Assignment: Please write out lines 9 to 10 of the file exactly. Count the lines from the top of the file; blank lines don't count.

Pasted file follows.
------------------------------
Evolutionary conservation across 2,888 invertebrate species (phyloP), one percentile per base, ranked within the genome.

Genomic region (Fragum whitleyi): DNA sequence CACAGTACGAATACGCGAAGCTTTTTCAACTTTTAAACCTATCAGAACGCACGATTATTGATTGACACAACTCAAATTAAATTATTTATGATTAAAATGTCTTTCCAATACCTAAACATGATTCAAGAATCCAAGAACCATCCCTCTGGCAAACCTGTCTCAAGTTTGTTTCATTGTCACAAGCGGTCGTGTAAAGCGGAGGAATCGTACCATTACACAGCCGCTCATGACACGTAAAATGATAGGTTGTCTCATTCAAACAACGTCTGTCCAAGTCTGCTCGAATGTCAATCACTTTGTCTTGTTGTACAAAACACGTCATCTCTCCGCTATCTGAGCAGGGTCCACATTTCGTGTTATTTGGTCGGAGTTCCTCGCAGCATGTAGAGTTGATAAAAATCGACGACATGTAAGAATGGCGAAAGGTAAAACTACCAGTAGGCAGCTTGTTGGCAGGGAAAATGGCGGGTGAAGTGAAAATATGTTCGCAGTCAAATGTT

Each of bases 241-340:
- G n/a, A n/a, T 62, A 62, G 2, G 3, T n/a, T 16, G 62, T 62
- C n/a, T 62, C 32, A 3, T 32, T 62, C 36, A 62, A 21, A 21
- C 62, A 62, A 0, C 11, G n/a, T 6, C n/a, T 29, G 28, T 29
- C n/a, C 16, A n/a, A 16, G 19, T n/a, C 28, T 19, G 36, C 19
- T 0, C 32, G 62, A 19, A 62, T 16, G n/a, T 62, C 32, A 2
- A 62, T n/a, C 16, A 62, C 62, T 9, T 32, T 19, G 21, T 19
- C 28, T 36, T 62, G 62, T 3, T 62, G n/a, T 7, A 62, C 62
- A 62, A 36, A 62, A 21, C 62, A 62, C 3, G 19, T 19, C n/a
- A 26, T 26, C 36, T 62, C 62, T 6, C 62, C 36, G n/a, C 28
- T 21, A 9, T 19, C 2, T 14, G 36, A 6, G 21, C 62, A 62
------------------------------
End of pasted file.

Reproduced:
- A 62, T n/a, C 16, A 62, C 62, T 9, T 32, T 19, G 21, T 19
- C 28, T 36, T 62, G 62, T 3, T 62, G n/a, T 7, A 62, C 62